In the second section of the chapter are three papers presenting three somewhat divergent theories of personality, one from a psychologist who follows McDougall rather closely; the second from a psychiatrist, who is not, however, a Freudian ; the third is from a sociologist whose standpoint has been influenced by Thomas. Other standpoints might be presented but these three illustrate the treatment of personality from three distinct angles. The psychologist tends to see the personality in terms of his intellectual, his affective and his volitional characteristics. Bridges, in fact, describes personality very much as Burgess would describe the individual. Rosanoff divides personality into four types which he considers develop from inborn tendencies. Here we see the attempt to understand the personality in terms of manifestations seen in the borderline and truly pathological field. He emphasizes the constitutional background upon which personality develops. Finally, the paper by Burgess approaches the problem from the angle of the social rôle of the individual, from the nature of his social status and his conception of his place in the group or groups to which he belongs. He holds that personality can not be understood without taking into account the social conditioning of groups. Hence, while the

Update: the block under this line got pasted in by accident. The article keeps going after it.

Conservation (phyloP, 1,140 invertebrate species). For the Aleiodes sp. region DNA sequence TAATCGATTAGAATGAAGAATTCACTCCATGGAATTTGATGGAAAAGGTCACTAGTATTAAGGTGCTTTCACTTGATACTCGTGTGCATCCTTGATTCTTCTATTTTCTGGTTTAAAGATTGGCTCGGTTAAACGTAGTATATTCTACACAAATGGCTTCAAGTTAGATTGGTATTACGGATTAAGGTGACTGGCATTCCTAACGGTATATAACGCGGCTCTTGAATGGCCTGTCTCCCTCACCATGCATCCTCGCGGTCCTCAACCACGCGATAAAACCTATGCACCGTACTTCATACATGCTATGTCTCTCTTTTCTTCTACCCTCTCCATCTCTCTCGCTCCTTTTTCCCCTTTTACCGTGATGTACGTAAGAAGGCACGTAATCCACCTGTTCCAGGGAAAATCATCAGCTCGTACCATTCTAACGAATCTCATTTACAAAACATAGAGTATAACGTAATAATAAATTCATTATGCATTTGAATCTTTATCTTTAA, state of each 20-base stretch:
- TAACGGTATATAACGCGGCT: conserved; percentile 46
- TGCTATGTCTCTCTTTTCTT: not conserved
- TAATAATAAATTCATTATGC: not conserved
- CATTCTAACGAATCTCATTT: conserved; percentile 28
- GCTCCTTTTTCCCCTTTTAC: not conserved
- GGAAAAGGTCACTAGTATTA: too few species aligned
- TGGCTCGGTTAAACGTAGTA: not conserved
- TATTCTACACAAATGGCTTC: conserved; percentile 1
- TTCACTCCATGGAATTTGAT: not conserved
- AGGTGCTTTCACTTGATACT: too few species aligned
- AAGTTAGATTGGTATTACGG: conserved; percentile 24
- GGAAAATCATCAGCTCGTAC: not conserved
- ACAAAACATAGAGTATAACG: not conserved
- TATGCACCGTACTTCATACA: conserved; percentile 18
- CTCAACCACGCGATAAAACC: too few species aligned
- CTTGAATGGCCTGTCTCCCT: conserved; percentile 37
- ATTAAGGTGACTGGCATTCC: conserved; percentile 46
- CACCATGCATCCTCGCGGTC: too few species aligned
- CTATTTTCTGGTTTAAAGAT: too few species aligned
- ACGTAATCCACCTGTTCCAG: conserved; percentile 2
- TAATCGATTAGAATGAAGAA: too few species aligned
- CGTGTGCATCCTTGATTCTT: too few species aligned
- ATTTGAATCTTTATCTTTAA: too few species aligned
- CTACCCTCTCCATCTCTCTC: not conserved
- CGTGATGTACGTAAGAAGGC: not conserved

( 384) psychologist and psychiatrist contribute much to an understanding of the psycho-biological foundations of personality, the full picture can not be revealed without taking into account the social relations of the individual.